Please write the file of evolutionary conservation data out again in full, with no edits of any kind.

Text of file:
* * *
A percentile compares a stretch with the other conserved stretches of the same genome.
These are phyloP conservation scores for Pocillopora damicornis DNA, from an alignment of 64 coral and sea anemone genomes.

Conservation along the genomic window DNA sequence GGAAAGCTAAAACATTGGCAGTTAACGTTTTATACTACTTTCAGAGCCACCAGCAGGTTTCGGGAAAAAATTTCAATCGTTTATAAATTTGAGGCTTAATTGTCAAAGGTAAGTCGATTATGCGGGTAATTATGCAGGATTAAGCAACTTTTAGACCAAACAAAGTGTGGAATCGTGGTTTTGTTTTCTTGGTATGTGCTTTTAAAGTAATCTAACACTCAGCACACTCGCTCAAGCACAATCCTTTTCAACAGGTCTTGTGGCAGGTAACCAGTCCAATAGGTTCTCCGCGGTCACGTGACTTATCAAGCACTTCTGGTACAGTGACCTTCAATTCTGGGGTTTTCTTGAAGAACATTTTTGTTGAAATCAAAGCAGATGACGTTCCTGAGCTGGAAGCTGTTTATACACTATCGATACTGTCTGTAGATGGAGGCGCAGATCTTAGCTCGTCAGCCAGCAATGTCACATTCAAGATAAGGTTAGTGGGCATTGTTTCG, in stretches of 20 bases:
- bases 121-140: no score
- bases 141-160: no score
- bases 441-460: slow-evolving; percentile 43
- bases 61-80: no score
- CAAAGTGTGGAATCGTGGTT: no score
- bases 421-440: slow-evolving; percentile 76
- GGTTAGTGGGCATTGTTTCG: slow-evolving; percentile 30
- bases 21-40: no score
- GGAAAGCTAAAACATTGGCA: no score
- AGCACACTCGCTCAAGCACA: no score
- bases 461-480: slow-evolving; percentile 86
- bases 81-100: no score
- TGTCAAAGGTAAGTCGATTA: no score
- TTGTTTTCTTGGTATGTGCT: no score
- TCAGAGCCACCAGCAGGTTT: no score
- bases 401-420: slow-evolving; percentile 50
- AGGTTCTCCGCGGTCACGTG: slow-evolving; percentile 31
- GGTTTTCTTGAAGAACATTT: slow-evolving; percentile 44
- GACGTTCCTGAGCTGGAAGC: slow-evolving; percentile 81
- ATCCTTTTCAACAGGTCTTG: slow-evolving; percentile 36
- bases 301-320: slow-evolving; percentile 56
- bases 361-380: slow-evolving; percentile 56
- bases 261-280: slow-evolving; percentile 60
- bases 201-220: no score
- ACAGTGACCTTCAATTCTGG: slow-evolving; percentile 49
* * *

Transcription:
A percentile compares a stretch with the other conserved stretches of the same genome.
These are phyloP conservation scores for Pocillopora damicornis DNA, from an alignment of 64 coral and sea anemone genomes.

Conservation along the genomic window DNA sequence GGAAAGCTAAAACATTGGCAGTTAACGTTTTATACTACTTTCAGAGCCACCAGCAGGTTTCGGGAAAAAATTTCAATCGTTTATAAATTTGAGGCTTAATTGTCAAAGGTAAGTCGATTATGCGGGTAATTATGCAGGATTAAGCAACTTTTAGACCAAACAAAGTGTGGAATCGTGGTTTTGTTTTCTTGGTATGTGCTTTTAAAGTAATCTAACACTCAGCACACTCGCTCAAGCACAATCCTTTTCAACAGGTCTTGTGGCAGGTAACCAGTCCAATAGGTTCTCCGCGGTCACGTGACTTATCAAGCACTTCTGGTACAGTGACCTTCAATTCTGGGGTTTTCTTGAAGAACATTTTTGTTGAAATCAAAGCAGATGACGTTCCTGAGCTGGAAGCTGTTTATACACTATCGATACTGTCTGTAGATGGAGGCGCAGATCTTAGCTCGTCAGCCAGCAATGTCACATTCAAGATAAGGTTAGTGGGCATTGTTTCG, in stretches of 20 bases:
- bases 121-140: no score
- bases 141-160: no score
- bases 441-460: slow-evolving; percentile 43
- bases 61-80: no score
- CAAAGTGTGGAATCGTGGTT: no score
- bases 421-440: slow-evolving; percentile 76
- GGTTAGTGGGCATTGTTTCG: slow-evolving; percentile 30
- bases 21-40: no score
- GGAAAGCTAAAACATTGGCA: no score
- AGCACACTCGCTCAAGCACA: no score
- bases 461-480: slow-evolving; percentile 86
- bases 81-100: no score
- TGTCAAAGGTAAGTCGATTA: no score
- TTGTTTTCTTGGTATGTGCT: no score
- TCAGAGCCACCAGCAGGTTT: no score
- bases 401-420: slow-evolving; percentile 50
- AGGTTCTCCGCGGTCACGTG: slow-evolving; percentile 31
- GGTTTTCTTGAAGAACATTT: slow-evolving; percentile 44
- GACGTTCCTGAGCTGGAAGC: slow-evolving; percentile 81
- ATCCTTTTCAACAGGTCTTG: slow-evolving; percentile 36
- bases 301-320: slow-evolving; percentile 56
- bases 361-380: slow-evolving; percentile 56
- bases 261-280: slow-evolving; percentile 60
- bases 201-220: no score
- ACAGTGACCTTCAATTCTGG: slow-evolving; percentile 49